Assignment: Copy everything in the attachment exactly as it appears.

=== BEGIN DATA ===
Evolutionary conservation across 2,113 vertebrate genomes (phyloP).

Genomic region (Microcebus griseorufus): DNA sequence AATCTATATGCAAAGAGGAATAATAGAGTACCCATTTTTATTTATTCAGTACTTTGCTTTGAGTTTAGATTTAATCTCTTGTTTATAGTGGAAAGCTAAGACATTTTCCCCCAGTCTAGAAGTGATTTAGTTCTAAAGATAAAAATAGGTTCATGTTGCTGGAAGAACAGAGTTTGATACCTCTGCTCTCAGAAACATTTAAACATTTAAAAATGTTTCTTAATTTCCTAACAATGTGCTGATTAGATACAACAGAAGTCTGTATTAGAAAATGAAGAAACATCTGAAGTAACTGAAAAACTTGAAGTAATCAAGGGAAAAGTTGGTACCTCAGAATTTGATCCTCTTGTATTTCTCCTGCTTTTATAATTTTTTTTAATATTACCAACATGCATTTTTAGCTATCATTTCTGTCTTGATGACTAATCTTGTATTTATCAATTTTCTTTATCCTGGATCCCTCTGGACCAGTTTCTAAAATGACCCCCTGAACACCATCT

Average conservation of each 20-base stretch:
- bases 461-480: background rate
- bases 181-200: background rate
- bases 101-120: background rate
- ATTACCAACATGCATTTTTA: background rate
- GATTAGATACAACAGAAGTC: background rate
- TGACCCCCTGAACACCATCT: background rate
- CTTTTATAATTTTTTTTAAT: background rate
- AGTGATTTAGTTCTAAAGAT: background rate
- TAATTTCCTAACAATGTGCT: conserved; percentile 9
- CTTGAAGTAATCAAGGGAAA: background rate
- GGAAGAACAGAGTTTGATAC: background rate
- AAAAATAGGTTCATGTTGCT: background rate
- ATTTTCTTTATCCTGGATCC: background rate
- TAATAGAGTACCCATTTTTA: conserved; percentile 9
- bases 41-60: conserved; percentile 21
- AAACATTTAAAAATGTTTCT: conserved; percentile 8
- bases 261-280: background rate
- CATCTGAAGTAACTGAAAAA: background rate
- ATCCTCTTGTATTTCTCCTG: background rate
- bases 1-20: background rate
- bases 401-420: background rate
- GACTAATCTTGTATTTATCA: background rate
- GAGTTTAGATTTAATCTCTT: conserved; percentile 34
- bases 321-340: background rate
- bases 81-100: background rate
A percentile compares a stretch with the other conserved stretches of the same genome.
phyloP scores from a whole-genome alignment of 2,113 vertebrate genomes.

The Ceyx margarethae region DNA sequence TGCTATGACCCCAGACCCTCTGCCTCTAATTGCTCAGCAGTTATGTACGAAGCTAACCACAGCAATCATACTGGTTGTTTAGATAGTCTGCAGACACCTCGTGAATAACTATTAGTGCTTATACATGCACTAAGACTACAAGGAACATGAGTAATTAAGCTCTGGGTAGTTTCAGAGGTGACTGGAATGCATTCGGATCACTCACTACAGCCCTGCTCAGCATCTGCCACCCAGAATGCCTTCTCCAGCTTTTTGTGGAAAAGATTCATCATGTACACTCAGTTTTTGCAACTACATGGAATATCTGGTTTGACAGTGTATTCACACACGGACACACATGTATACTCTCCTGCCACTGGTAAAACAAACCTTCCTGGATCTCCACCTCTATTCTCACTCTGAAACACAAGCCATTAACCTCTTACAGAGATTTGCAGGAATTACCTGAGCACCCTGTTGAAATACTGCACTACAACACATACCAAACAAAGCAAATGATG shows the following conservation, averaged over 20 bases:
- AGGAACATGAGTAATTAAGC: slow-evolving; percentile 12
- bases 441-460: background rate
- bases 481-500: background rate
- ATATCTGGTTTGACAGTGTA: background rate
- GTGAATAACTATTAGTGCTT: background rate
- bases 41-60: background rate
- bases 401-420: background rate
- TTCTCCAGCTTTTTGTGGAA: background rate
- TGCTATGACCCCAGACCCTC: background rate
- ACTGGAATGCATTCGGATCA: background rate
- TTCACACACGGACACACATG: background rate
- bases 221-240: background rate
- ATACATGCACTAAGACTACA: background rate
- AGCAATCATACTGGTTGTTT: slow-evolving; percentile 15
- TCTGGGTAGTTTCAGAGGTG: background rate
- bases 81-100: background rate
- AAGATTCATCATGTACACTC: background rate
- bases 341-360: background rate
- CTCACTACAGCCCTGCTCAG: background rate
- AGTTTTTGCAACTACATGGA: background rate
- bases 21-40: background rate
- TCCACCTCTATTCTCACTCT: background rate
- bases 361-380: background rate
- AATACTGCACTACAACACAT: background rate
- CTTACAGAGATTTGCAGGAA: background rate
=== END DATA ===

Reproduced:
Evolutionary conservation across 2,113 vertebrate genomes (phyloP).

Genomic region (Microcebus griseorufus): DNA sequence AATCTATATGCAAAGAGGAATAATAGAGTACCCATTTTTATTTATTCAGTACTTTGCTTTGAGTTTAGATTTAATCTCTTGTTTATAGTGGAAAGCTAAGACATTTTCCCCCAGTCTAGAAGTGATTTAGTTCTAAAGATAAAAATAGGTTCATGTTGCTGGAAGAACAGAGTTTGATACCTCTGCTCTCAGAAACATTTAAACATTTAAAAATGTTTCTTAATTTCCTAACAATGTGCTGATTAGATACAACAGAAGTCTGTATTAGAAAATGAAGAAACATCTGAAGTAACTGAAAAACTTGAAGTAATCAAGGGAAAAGTTGGTACCTCAGAATTTGATCCTCTTGTATTTCTCCTGCTTTTATAATTTTTTTTAATATTACCAACATGCATTTTTAGCTATCATTTCTGTCTTGATGACTAATCTTGTATTTATCAATTTTCTTTATCCTGGATCCCTCTGGACCAGTTTCTAAAATGACCCCCTGAACACCATCT

Average conservation of each 20-base stretch:
- bases 461-480: background rate
- bases 181-200: background rate
- bases 101-120: background rate
- ATTACCAACATGCATTTTTA: background rate
- GATTAGATACAACAGAAGTC: background rate
- TGACCCCCTGAACACCATCT: background rate
- CTTTTATAATTTTTTTTAAT: background rate
- AGTGATTTAGTTCTAAAGAT: background rate
- TAATTTCCTAACAATGTGCT: conserved; percentile 9
- CTTGAAGTAATCAAGGGAAA: background rate
- GGAAGAACAGAGTTTGATAC: background rate
- AAAAATAGGTTCATGTTGCT: background rate
- ATTTTCTTTATCCTGGATCC: background rate
- TAATAGAGTACCCATTTTTA: conserved; percentile 9
- bases 41-60: conserved; percentile 21
- AAACATTTAAAAATGTTTCT: conserved; percentile 8
- bases 261-280: background rate
- CATCTGAAGTAACTGAAAAA: background rate
- ATCCTCTTGTATTTCTCCTG: background rate
- bases 1-20: background rate
- bases 401-420: background rate
- GACTAATCTTGTATTTATCA: background rate
- GAGTTTAGATTTAATCTCTT: conserved; percentile 34
- bases 321-340: background rate
- bases 81-100: background rate
A percentile compares a stretch with the other conserved stretches of the same genome.
phyloP scores from a whole-genome alignment of 2,113 vertebrate genomes.

The Ceyx margarethae region DNA sequence TGCTATGACCCCAGACCCTCTGCCTCTAATTGCTCAGCAGTTATGTACGAAGCTAACCACAGCAATCATACTGGTTGTTTAGATAGTCTGCAGACACCTCGTGAATAACTATTAGTGCTTATACATGCACTAAGACTACAAGGAACATGAGTAATTAAGCTCTGGGTAGTTTCAGAGGTGACTGGAATGCATTCGGATCACTCACTACAGCCCTGCTCAGCATCTGCCACCCAGAATGCCTTCTCCAGCTTTTTGTGGAAAAGATTCATCATGTACACTCAGTTTTTGCAACTACATGGAATATCTGGTTTGACAGTGTATTCACACACGGACACACATGTATACTCTCCTGCCACTGGTAAAACAAACCTTCCTGGATCTCCACCTCTATTCTCACTCTGAAACACAAGCCATTAACCTCTTACAGAGATTTGCAGGAATTACCTGAGCACCCTGTTGAAATACTGCACTACAACACATACCAAACAAAGCAAATGATG shows the following conservation, averaged over 20 bases:
- AGGAACATGAGTAATTAAGC: slow-evolving; percentile 12
- bases 441-460: background rate
- bases 481-500: background rate
- ATATCTGGTTTGACAGTGTA: background rate
- GTGAATAACTATTAGTGCTT: background rate
- bases 41-60: background rate
- bases 401-420: background rate
- TTCTCCAGCTTTTTGTGGAA: background rate
- TGCTATGACCCCAGACCCTC: background rate
- ACTGGAATGCATTCGGATCA: background rate
- TTCACACACGGACACACATG: background rate
- bases 221-240: background rate
- ATACATGCACTAAGACTACA: background rate
- AGCAATCATACTGGTTGTTT: slow-evolving; percentile 15
- TCTGGGTAGTTTCAGAGGTG: background rate
- bases 81-100: background rate
- AAGATTCATCATGTACACTC: background rate
- bases 341-360: background rate
- CTCACTACAGCCCTGCTCAG: background rate
- AGTTTTTGCAACTACATGGA: background rate
- bases 21-40: background rate
- TCCACCTCTATTCTCACTCT: background rate
- bases 361-380: background rate
- AATACTGCACTACAACACAT: background rate
- CTTACAGAGATTTGCAGGAA: background rate